Four years ago, I was at the top of my game.
Fresh off a good sales year, where I had taken three horses and retrained them for their second career, I found myself feeling pretty invincible.
They had all been different types. One a fancy Warmblood who just didn't want to dressage anymore, a massive 4-year-old Thoroughbred gelding who had come straight from the track, and another firecracker of a 4-year-old sprint type who had sat in a field for a year. All came into my life, went into what I had defined as my program, and exited better for it into their next home – all of which ended up being superb show careers.
So, cocky and full of myself, I began my search for the next member of my team. The next star of the show. And another bright emblem that I knew what I was doing and do it well.
And in entered Nixon.
He went by the race name Called To Serve. A towering Afleet Alex gelding with a prestigious race record to boot. He was a Grade 3 winner, with a G2 and G1 placings on his page. He was dark. He was handsome. He was sound.
So he obviously became mine.
And I journeyed off to do the retraining things that had worked in the past. My horses get exposure to many things quite quickly into their retraining, and I still believe this to be the key to success. But where the others had swam, Nixon didn't just sink, he cannon-balled. Or swan dived. And then started doing laps.
We would have days, weeks, and even months of greatness. We went on to win the dressage discipline of the Retired Racehorse Project's Thoroughbred Makeover, and jumped some big fences.
We trained in front of some of the greats, with each saying he was the real deal. And we journeyed around the state, collecting admiring views and sparkling trophies.
But then, we deteriorated. It began with an injury. A simple splint bone fracture and a few months off, and I could feel the stitching on the fabric of my training begin to fray. But we regrouped. Took three steps back. Two forward. And plugged along.
But as is life, we encountered another setback. A loading accident left my horse broken and bruised and my trailer in many pieces, and another 120 days off. And alongside the fractured hind leg, I had a 1,350-pound animal with a fractured mind. Many people said that they would have simply put him down at that time, but I had the word greatness lingering in my brain. I couldn't. I know this horse was The One. I had to try.
Try we did, but we never got back.
And finally, last year, realizing that I was putting my own safety and health at risk as I continued to climb the training ladder, I hung up his show bridle. I pulled his shoes and turned him out and stared with my chin resting on the four plank at the (still) sound, (still) massive, and (still) beautiful horse who just didn't want to play the same game as I did. And I resigned myself to that being ok.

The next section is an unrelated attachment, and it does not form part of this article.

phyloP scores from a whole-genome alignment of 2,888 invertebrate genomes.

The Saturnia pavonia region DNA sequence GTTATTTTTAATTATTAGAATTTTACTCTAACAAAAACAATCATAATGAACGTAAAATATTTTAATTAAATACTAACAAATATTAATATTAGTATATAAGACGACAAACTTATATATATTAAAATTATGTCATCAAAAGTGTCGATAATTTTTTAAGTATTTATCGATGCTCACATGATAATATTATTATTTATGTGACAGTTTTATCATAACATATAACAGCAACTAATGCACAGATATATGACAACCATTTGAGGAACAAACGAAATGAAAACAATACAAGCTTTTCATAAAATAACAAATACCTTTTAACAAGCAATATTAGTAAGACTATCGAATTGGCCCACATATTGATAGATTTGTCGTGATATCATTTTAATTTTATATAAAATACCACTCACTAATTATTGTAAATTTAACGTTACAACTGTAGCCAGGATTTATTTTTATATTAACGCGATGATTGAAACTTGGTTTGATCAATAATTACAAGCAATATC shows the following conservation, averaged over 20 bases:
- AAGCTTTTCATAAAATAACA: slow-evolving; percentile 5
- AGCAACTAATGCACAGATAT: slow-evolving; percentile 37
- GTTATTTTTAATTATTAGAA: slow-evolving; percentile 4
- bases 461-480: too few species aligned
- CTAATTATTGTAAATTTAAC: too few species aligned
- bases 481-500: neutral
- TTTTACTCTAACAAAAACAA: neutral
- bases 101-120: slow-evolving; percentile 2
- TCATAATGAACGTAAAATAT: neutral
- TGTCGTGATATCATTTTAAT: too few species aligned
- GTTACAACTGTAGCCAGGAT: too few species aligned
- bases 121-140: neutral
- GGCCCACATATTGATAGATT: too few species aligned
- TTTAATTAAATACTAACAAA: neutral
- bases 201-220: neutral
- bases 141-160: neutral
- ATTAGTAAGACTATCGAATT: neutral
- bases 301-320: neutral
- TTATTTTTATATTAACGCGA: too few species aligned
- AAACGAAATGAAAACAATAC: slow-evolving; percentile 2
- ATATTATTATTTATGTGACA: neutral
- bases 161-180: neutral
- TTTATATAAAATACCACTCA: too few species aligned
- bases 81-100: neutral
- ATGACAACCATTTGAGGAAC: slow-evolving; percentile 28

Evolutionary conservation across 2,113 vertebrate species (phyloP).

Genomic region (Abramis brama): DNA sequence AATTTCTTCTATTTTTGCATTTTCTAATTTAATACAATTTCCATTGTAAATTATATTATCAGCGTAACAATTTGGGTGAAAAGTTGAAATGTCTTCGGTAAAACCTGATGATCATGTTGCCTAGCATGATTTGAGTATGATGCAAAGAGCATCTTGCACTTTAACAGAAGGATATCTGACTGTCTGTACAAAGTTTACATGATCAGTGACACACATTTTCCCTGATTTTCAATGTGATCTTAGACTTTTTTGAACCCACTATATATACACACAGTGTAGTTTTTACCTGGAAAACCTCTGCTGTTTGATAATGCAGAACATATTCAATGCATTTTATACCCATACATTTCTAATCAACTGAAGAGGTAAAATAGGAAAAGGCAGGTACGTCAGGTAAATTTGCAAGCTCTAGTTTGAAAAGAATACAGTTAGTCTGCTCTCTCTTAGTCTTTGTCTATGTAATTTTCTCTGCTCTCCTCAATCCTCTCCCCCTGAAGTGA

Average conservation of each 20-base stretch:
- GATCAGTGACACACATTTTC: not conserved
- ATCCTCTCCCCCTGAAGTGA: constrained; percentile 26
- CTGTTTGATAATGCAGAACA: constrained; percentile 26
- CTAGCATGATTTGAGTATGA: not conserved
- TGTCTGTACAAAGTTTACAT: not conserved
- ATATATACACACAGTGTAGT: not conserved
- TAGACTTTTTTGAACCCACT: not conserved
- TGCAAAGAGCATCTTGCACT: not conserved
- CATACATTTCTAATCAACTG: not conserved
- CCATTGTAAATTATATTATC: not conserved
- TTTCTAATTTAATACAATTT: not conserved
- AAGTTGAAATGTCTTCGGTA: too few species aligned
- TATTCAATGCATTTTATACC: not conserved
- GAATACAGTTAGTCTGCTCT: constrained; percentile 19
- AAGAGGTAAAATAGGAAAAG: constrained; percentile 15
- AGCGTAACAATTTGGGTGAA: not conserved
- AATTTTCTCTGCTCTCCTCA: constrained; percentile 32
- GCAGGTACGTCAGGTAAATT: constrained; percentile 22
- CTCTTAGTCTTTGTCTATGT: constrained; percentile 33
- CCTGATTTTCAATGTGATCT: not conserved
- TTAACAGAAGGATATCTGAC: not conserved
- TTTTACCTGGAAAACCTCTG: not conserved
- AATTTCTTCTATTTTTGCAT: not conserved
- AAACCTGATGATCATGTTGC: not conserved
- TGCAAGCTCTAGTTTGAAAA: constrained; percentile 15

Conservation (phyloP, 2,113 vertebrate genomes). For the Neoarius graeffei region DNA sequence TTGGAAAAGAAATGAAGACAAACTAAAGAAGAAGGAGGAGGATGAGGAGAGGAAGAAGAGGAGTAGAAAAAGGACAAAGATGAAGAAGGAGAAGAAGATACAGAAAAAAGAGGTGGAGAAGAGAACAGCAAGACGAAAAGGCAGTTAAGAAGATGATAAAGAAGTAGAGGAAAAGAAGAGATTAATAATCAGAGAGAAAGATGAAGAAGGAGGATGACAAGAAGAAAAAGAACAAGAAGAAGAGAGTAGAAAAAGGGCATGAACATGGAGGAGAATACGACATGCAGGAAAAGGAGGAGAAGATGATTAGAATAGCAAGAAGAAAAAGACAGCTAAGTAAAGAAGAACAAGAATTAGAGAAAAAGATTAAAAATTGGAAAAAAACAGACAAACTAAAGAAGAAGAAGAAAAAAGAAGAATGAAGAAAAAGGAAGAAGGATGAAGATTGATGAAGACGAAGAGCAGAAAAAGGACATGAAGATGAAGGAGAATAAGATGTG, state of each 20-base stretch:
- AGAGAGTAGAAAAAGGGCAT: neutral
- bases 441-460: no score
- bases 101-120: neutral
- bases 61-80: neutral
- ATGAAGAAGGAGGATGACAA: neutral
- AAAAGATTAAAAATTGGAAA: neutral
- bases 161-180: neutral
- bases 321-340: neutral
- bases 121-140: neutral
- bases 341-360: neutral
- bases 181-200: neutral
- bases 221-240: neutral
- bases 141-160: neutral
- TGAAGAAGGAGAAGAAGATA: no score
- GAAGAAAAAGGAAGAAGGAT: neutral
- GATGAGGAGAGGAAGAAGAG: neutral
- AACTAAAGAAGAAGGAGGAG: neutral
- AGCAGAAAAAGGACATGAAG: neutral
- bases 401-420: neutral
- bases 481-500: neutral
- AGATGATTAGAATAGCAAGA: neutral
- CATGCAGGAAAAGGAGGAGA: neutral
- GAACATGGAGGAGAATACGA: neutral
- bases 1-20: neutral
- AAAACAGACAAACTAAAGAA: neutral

But it wasn't. I wasn't ok with the decision. And I wasn't ok with admitting I could fail. Moreso, I wasn't ok with never being able to feel the good days and the unique power that this horse contained. So almost a year later, I have decided to wipe the dust off of that bridle. Nixon was looking better than ever, and I found myself with a few spare moments a day and the craving to feel that Maserati roar underneath me again.
So I tacked up, swung on, and rode off. And Nixon was great.
We are now four weeks into this sixth regroup and reset of the retraining project that is known as Nixon. I've had good rides and subpar, and yet I truly believe he's enjoying the attention and the job. He nickers at me as I enter the barn, and grabs my shirt as I walk by his stall.
We hack on some days, and flat on others. We travel to equestrian parks around the state and let his Aunt Leah play along the creeks. He is truly a joy to be around on the trails and is as brave as they come, and we joke about some competitive trail or an endurance ride in his future.
I don't know if this one attempt to regroup will end any differently than the five resets in the past. I don't know if Nixon finally matured at the age of 10 and suddenly decided to be a willing participant. But I do know that a horse previously described on ESPN as “The Bully of The Barn” has picked me as his person and he is safe with us for life.
I also know that I took on this horse four years ago without ever knowing that he was going to be like this. I consider myself part eventer, part cowgirl, a little bit Western pleasure, and a hell of a lot of Thoroughbred-enthusiast. When I signed that dotted line over “owner,” I had no clue if he would want to jump, rope, slide, or hack. But I knew that I wanted to retrain him. At first it was for eventing, and then straight jumpers. This shifted to dressage, and now is possibly just a trail horse. A once expensive yearling turned great racehorse. A great racehorse turned sport horse phenom. And now a once Big Horse who may just have found his calling meandering the wilderness.
Skill sets gained. Lives given purpose, no matter how great or small.
And at the end of the day, that is all that truly matters, no matter how many times you have to hit reset, rewind, or regroup. For that's what retraining truly is, no matter how many careers and how many times it's done.
So Nixon and I are onto the fourth career and the sixth reset, and all we can do is ask that you wish us luck.
Dr. Carleigh Fedorka who obtained her doctorate in veterinary science and who has worked in all aspects of the Thoroughbred industry. She is an avid eventer, RRP Dressage Champion, and the keeper of a rotating cast of OTTBs. You can follow her OTTB adventures at her popular blog, A Yankee in Paris.
New to the Paulick Report? Click here to sign up for our daily email newsletter to keep up on this and other stories happening in the Thoroughbred industry.
Copyright © 2019 Paulick Report.